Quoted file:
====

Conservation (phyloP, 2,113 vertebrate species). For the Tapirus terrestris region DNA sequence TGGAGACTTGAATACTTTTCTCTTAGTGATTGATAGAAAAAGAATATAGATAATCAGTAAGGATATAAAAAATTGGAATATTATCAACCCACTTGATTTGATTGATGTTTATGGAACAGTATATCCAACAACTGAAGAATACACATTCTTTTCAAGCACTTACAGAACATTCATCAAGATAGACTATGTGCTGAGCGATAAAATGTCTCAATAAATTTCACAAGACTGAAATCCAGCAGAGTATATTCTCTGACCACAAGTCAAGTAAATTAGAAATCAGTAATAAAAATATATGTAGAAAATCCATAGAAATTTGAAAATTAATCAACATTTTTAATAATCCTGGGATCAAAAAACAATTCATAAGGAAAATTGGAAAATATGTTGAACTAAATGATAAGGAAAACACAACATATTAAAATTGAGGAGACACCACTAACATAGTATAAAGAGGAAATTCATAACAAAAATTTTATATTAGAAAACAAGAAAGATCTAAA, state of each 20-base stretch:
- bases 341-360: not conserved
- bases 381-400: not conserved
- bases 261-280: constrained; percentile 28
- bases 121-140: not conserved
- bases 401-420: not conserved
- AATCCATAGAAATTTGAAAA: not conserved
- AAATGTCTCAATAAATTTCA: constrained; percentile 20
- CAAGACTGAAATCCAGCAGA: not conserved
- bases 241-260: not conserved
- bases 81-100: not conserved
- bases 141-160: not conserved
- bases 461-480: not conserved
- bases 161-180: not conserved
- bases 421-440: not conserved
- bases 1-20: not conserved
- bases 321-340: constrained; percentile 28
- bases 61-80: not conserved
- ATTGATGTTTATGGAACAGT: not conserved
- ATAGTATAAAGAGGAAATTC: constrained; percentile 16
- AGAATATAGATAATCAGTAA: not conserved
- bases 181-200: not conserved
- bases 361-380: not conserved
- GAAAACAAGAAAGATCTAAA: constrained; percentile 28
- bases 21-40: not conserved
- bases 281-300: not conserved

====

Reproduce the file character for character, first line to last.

Conservation (phyloP, 2,113 vertebrate species). For the Tapirus terrestris region DNA sequence TGGAGACTTGAATACTTTTCTCTTAGTGATTGATAGAAAAAGAATATAGATAATCAGTAAGGATATAAAAAATTGGAATATTATCAACCCACTTGATTTGATTGATGTTTATGGAACAGTATATCCAACAACTGAAGAATACACATTCTTTTCAAGCACTTACAGAACATTCATCAAGATAGACTATGTGCTGAGCGATAAAATGTCTCAATAAATTTCACAAGACTGAAATCCAGCAGAGTATATTCTCTGACCACAAGTCAAGTAAATTAGAAATCAGTAATAAAAATATATGTAGAAAATCCATAGAAATTTGAAAATTAATCAACATTTTTAATAATCCTGGGATCAAAAAACAATTCATAAGGAAAATTGGAAAATATGTTGAACTAAATGATAAGGAAAACACAACATATTAAAATTGAGGAGACACCACTAACATAGTATAAAGAGGAAATTCATAACAAAAATTTTATATTAGAAAACAAGAAAGATCTAAA, state of each 20-base stretch:
- bases 341-360: not conserved
- bases 381-400: not conserved
- bases 261-280: constrained; percentile 28
- bases 121-140: not conserved
- bases 401-420: not conserved
- AATCCATAGAAATTTGAAAA: not conserved
- AAATGTCTCAATAAATTTCA: constrained; percentile 20
- CAAGACTGAAATCCAGCAGA: not conserved
- bases 241-260: not conserved
- bases 81-100: not conserved
- bases 141-160: not conserved
- bases 461-480: not conserved
- bases 161-180: not conserved
- bases 421-440: not conserved
- bases 1-20: not conserved
- bases 321-340: constrained; percentile 28
- bases 61-80: not conserved
- ATTGATGTTTATGGAACAGT: not conserved
- ATAGTATAAAGAGGAAATTC: constrained; percentile 16
- AGAATATAGATAATCAGTAA: not conserved
- bases 181-200: not conserved
- bases 361-380: not conserved
- GAAAACAAGAAAGATCTAAA: constrained; percentile 28
- bases 21-40: not conserved
- bases 281-300: not conserved